|Adnan Zulfiqar, L’09 (second from left),|
exults with his family (left to right): wife,
Hajira; mother, Shahla; and father, Arif.
Or, you could ask this Alexandria, Va., native about his marriage to a Philadelphia girl.
“I had a Muslim wedding and we were all dressed in traditional Pakistani garb,” he recalls. “My cousin and brother get up to make their speeches, and they pull on Redskins jerseys.
So my wife’s family starts chanting E-A-G-L-E-S Eagles! I think some of the guests thought there was going to be a riot.”
Adnan and Hajira remain married and the in-laws still get along thanks, in part, to the diplomatic skills of this 2009 Penn Law graduate who is completing a Ph.D. at Penn in Near Eastern Languages and Civilizations.
Already holding a bachelor’s degree from Emory and a master’s degree in international affairs from Georgetown, Adnan arrived at Penn Law in 2003 not knowing that he would eventually pursue a joint J.D./Ph.D. But he was attracted to Penn Law by the ability to take a couple of courses elsewhere at the University as a way of integrating his legal education with other interests that began taking root at age 3, when his father moved the family to Nairobi.
“My father worked with the World Bank,” Adnan says. “He didn’t have to take positions overseas, but he was very keen on giving us different lenses with which to see the world.”
As his Law School classmates hustled to the Post Office to mail applications to law firms, Adnan mailed his own letters of application — to doctoral programs.
“I didn’t apply to too many places, because I was enthusiastic about being here at Penn,” he says.
Penn’s Near Eastern program is highly ranked, and two Penn Law classmates are scholars in the field.
Joseph E. Lowry, L’89, teaches at Penn; Khaled Abou El Fadl, L’89, at UCLA.
During the next half-dozen years, Adnan pursued his J.D. and Ph.D. studies more or less simultaneously, including a year off to study in Syria under a government fellowship. He and several other students worked with Penn Law Professor Paul Robinson to write a penal code for The Maldives that gave that Muslim island nation a synthesis of Islamic law, indigenous Maldivian law and international norms. The students and their professor then co-wrote an article on the effort for the Journal of Comparative Law.
Adnan anticipates completing his Ph.D. within the next year or two. Then, he hopes to teach law and serve in government as a top policy advisor. Elective office? Maybe. “I’ve been given a ton of opportunities in my life, and I consider them responsibilities,” he says. “What positive impact am I prepared to make in other people’s lives?”
One of his role models is former Sen. Max Cleland (D-Ga.), a Vietnam war hero and triple amputee. Adnan spent two years working in the senator’s Washington, D.C., office on education, urban policy, immigration and foreign policy, and dividing time with five other staffers as Cleland’s personal aide.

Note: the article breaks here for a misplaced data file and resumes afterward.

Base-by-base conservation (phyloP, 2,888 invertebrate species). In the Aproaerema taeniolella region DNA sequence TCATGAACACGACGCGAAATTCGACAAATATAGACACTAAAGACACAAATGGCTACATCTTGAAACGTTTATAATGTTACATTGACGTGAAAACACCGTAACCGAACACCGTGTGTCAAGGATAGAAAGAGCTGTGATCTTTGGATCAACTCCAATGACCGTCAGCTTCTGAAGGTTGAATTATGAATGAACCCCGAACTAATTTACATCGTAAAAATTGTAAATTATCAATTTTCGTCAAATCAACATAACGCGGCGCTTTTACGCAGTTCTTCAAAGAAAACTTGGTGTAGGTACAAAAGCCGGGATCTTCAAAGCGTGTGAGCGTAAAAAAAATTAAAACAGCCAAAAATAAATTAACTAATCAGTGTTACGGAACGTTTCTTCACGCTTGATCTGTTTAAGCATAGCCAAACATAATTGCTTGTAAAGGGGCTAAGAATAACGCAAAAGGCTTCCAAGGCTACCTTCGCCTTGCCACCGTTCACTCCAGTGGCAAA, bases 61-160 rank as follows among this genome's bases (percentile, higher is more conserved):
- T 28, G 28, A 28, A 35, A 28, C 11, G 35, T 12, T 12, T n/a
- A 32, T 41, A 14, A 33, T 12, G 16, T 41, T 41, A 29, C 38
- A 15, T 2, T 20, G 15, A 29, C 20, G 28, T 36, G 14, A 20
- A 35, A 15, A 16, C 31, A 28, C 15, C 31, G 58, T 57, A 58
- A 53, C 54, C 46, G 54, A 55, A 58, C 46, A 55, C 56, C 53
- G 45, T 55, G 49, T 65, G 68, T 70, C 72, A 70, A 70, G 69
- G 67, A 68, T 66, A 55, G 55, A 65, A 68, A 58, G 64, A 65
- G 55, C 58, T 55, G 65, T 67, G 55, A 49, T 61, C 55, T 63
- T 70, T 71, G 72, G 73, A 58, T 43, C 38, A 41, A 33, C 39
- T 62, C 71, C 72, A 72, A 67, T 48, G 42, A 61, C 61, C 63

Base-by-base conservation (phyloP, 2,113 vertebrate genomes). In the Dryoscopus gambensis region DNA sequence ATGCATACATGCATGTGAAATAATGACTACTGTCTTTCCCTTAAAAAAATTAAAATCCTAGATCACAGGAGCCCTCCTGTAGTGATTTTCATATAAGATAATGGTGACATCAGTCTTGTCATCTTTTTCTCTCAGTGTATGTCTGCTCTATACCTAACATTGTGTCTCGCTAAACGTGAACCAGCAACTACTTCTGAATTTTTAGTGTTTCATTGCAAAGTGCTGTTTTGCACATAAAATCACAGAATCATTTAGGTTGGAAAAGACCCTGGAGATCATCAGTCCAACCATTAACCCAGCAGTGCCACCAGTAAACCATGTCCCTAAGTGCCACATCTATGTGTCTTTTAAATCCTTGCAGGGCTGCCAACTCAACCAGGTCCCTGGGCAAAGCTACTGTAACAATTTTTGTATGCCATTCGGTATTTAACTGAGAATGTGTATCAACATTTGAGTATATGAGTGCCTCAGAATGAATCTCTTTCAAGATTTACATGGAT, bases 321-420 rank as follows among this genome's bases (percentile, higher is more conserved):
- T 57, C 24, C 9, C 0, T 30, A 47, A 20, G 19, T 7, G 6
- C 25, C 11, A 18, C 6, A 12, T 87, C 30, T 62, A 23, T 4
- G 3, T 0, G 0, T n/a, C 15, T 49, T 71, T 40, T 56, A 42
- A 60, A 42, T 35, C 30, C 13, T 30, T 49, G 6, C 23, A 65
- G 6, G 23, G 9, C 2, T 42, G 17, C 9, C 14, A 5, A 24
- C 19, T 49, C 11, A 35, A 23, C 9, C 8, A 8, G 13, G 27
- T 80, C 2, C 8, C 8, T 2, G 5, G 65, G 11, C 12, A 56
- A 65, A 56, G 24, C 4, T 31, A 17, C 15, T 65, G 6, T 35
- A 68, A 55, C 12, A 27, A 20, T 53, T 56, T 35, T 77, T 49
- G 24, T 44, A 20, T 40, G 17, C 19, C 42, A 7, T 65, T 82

“His schedule exhausted us, and we each only did it one day a week,” Adnan says. “For two years, I basically went where he went.
I got to be a fly on the wall. Meetings with President Bush in the Oval Office, meetings with Secretary of State Colin Powell. I was on the floor of the Senate on September 12, 2001.”
Among the lessons he would like to impart as a professor and public servant: “International law will never, ever trump Islamic law for the average Muslim, the same way that international law will never ever trump the American Constitution — which is our collective sacred text — for an average American. But that does not mean that Islamic and secular cultures must exist in opposition to each other,” he says.
“I often tell my friends, ‘You don’t know what it means to be American.’ And they say, ‘My family’s been here for generations.’ But when you’re an American of Pakistani heritage, when you live in Muslim countries and speak their language, you’re almost always in a posture of representing a side of America that they don’t know. My teachers in Syria could not get over the fact that my views about the war in Iraq were the same as theirs, even though I am an American and proud to say that I am.”
In his studies of Persian poetry, Adnan embraced a stanza that, in translation, basically means “every being, every object, is a jar full of delight, so be a connoisseur.”
“I really try to incorporate that into my life,” he says. “People are just interesting.”
Including, it turns out, football fans in Philadelphia. “I think I’m an Eagles fan,” he admits, “as much as I try to hide it.”
Law School CV
Associate Editor, Journal of Labor and Employment Law
Delegate, Penn Cuba Law Project
Presidential fellow, Salzburg Global Seminar